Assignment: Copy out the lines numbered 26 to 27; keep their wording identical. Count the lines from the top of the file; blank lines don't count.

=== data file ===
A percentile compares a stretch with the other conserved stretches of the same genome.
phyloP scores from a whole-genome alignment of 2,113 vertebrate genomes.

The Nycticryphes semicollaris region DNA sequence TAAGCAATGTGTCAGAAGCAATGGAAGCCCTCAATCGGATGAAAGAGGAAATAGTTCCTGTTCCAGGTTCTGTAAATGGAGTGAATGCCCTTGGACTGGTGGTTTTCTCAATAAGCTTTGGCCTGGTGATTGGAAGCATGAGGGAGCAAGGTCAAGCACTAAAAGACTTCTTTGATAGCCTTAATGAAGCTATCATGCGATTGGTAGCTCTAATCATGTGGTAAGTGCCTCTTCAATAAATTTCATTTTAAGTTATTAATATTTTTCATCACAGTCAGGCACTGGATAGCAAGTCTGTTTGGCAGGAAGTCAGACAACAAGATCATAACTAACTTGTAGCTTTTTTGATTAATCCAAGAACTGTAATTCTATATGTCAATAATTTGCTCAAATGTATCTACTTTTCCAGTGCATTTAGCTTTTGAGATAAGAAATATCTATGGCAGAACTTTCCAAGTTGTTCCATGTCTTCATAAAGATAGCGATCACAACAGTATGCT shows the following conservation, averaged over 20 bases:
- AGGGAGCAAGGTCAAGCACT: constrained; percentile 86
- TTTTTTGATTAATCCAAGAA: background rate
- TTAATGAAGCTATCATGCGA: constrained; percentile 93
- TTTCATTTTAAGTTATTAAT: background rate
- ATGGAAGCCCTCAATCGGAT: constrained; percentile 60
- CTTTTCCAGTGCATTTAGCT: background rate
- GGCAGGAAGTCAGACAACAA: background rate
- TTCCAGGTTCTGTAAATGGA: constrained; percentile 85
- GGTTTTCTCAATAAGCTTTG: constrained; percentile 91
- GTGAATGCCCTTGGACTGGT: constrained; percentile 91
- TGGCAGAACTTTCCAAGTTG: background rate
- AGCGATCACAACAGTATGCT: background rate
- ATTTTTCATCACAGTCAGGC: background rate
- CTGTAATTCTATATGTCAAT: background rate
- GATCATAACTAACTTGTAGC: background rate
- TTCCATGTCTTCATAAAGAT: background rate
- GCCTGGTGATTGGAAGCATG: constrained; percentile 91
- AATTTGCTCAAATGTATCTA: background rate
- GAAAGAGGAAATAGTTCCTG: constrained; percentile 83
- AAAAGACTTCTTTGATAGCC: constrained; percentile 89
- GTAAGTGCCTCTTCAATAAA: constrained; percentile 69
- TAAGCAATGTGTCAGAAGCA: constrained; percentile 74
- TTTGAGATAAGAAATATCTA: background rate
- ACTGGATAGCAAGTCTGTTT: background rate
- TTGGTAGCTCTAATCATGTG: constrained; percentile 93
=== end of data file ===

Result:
- TTTGAGATAAGAAATATCTA: background rate
- ACTGGATAGCAAGTCTGTTT: background rate